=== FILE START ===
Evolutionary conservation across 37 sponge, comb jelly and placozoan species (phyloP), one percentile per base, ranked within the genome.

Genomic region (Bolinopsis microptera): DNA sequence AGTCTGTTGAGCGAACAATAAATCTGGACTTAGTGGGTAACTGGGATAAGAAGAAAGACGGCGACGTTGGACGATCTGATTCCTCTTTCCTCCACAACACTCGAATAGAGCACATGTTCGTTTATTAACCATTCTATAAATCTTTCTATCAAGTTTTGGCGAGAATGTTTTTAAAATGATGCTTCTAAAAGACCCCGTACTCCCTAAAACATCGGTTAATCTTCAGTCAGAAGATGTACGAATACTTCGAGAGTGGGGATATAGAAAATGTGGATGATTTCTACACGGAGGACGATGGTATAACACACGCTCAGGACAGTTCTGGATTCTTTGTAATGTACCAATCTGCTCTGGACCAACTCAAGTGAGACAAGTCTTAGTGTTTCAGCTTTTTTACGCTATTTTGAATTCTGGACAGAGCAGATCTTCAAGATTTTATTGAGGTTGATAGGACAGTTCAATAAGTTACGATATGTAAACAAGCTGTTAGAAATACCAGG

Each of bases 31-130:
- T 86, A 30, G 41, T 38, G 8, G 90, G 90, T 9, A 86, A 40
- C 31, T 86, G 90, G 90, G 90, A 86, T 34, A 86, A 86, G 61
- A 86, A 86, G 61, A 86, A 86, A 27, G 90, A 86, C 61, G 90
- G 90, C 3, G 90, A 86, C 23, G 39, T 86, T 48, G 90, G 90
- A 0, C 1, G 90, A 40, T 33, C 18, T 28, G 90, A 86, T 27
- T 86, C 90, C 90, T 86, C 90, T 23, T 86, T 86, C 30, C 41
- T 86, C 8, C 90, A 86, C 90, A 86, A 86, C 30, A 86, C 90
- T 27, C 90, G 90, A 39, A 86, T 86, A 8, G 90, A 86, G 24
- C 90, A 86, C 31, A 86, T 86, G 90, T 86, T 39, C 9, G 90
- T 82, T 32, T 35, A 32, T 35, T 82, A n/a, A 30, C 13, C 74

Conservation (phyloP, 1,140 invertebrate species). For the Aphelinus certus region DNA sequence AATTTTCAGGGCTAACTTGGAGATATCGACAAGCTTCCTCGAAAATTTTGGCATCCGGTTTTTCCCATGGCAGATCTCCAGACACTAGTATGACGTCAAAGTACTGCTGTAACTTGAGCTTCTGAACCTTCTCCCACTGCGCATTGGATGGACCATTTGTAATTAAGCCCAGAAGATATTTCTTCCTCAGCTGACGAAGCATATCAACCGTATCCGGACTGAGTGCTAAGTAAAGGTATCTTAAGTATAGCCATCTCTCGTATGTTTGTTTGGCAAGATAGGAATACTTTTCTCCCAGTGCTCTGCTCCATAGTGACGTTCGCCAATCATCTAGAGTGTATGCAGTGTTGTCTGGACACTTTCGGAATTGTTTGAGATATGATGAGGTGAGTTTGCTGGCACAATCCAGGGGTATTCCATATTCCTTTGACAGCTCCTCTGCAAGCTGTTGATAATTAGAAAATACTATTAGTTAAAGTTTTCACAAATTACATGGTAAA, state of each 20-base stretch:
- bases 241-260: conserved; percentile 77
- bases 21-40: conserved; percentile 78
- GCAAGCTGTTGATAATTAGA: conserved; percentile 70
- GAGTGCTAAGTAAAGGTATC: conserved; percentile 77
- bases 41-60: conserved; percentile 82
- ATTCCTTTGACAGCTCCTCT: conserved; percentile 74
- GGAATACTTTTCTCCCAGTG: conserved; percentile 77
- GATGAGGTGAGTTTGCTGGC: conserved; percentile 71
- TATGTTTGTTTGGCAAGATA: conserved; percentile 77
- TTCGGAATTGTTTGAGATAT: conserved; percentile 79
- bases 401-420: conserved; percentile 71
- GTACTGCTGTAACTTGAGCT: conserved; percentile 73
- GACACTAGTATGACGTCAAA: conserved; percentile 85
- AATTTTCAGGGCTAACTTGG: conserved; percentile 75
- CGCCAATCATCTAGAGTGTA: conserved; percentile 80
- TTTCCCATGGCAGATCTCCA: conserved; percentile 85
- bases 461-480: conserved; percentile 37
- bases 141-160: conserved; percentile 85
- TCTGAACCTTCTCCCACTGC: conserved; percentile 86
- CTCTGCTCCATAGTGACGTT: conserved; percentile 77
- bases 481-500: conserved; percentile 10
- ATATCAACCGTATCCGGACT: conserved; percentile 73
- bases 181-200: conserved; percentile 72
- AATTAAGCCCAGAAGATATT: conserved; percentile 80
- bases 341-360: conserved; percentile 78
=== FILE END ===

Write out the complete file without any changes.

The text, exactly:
Evolutionary conservation across 37 sponge, comb jelly and placozoan species (phyloP), one percentile per base, ranked within the genome.

Genomic region (Bolinopsis microptera): DNA sequence AGTCTGTTGAGCGAACAATAAATCTGGACTTAGTGGGTAACTGGGATAAGAAGAAAGACGGCGACGTTGGACGATCTGATTCCTCTTTCCTCCACAACACTCGAATAGAGCACATGTTCGTTTATTAACCATTCTATAAATCTTTCTATCAAGTTTTGGCGAGAATGTTTTTAAAATGATGCTTCTAAAAGACCCCGTACTCCCTAAAACATCGGTTAATCTTCAGTCAGAAGATGTACGAATACTTCGAGAGTGGGGATATAGAAAATGTGGATGATTTCTACACGGAGGACGATGGTATAACACACGCTCAGGACAGTTCTGGATTCTTTGTAATGTACCAATCTGCTCTGGACCAACTCAAGTGAGACAAGTCTTAGTGTTTCAGCTTTTTTACGCTATTTTGAATTCTGGACAGAGCAGATCTTCAAGATTTTATTGAGGTTGATAGGACAGTTCAATAAGTTACGATATGTAAACAAGCTGTTAGAAATACCAGG

Each of bases 31-130:
- T 86, A 30, G 41, T 38, G 8, G 90, G 90, T 9, A 86, A 40
- C 31, T 86, G 90, G 90, G 90, A 86, T 34, A 86, A 86, G 61
- A 86, A 86, G 61, A 86, A 86, A 27, G 90, A 86, C 61, G 90
- G 90, C 3, G 90, A 86, C 23, G 39, T 86, T 48, G 90, G 90
- A 0, C 1, G 90, A 40, T 33, C 18, T 28, G 90, A 86, T 27
- T 86, C 90, C 90, T 86, C 90, T 23, T 86, T 86, C 30, C 41
- T 86, C 8, C 90, A 86, C 90, A 86, A 86, C 30, A 86, C 90
- T 27, C 90, G 90, A 39, A 86, T 86, A 8, G 90, A 86, G 24
- C 90, A 86, C 31, A 86, T 86, G 90, T 86, T 39, C 9, G 90
- T 82, T 32, T 35, A 32, T 35, T 82, A n/a, A 30, C 13, C 74

Conservation (phyloP, 1,140 invertebrate species). For the Aphelinus certus region DNA sequence AATTTTCAGGGCTAACTTGGAGATATCGACAAGCTTCCTCGAAAATTTTGGCATCCGGTTTTTCCCATGGCAGATCTCCAGACACTAGTATGACGTCAAAGTACTGCTGTAACTTGAGCTTCTGAACCTTCTCCCACTGCGCATTGGATGGACCATTTGTAATTAAGCCCAGAAGATATTTCTTCCTCAGCTGACGAAGCATATCAACCGTATCCGGACTGAGTGCTAAGTAAAGGTATCTTAAGTATAGCCATCTCTCGTATGTTTGTTTGGCAAGATAGGAATACTTTTCTCCCAGTGCTCTGCTCCATAGTGACGTTCGCCAATCATCTAGAGTGTATGCAGTGTTGTCTGGACACTTTCGGAATTGTTTGAGATATGATGAGGTGAGTTTGCTGGCACAATCCAGGGGTATTCCATATTCCTTTGACAGCTCCTCTGCAAGCTGTTGATAATTAGAAAATACTATTAGTTAAAGTTTTCACAAATTACATGGTAAA, state of each 20-base stretch:
- bases 241-260: conserved; percentile 77
- bases 21-40: conserved; percentile 78
- GCAAGCTGTTGATAATTAGA: conserved; percentile 70
- GAGTGCTAAGTAAAGGTATC: conserved; percentile 77
- bases 41-60: conserved; percentile 82
- ATTCCTTTGACAGCTCCTCT: conserved; percentile 74
- GGAATACTTTTCTCCCAGTG: conserved; percentile 77
- GATGAGGTGAGTTTGCTGGC: conserved; percentile 71
- TATGTTTGTTTGGCAAGATA: conserved; percentile 77
- TTCGGAATTGTTTGAGATAT: conserved; percentile 79
- bases 401-420: conserved; percentile 71
- GTACTGCTGTAACTTGAGCT: conserved; percentile 73
- GACACTAGTATGACGTCAAA: conserved; percentile 85
- AATTTTCAGGGCTAACTTGG: conserved; percentile 75
- CGCCAATCATCTAGAGTGTA: conserved; percentile 80
- TTTCCCATGGCAGATCTCCA: conserved; percentile 85
- bases 461-480: conserved; percentile 37
- bases 141-160: conserved; percentile 85
- TCTGAACCTTCTCCCACTGC: conserved; percentile 86
- CTCTGCTCCATAGTGACGTT: conserved; percentile 77
- bases 481-500: conserved; percentile 10
- ATATCAACCGTATCCGGACT: conserved; percentile 73
- bases 181-200: conserved; percentile 72
- AATTAAGCCCAGAAGATATT: conserved; percentile 80
- bases 341-360: conserved; percentile 78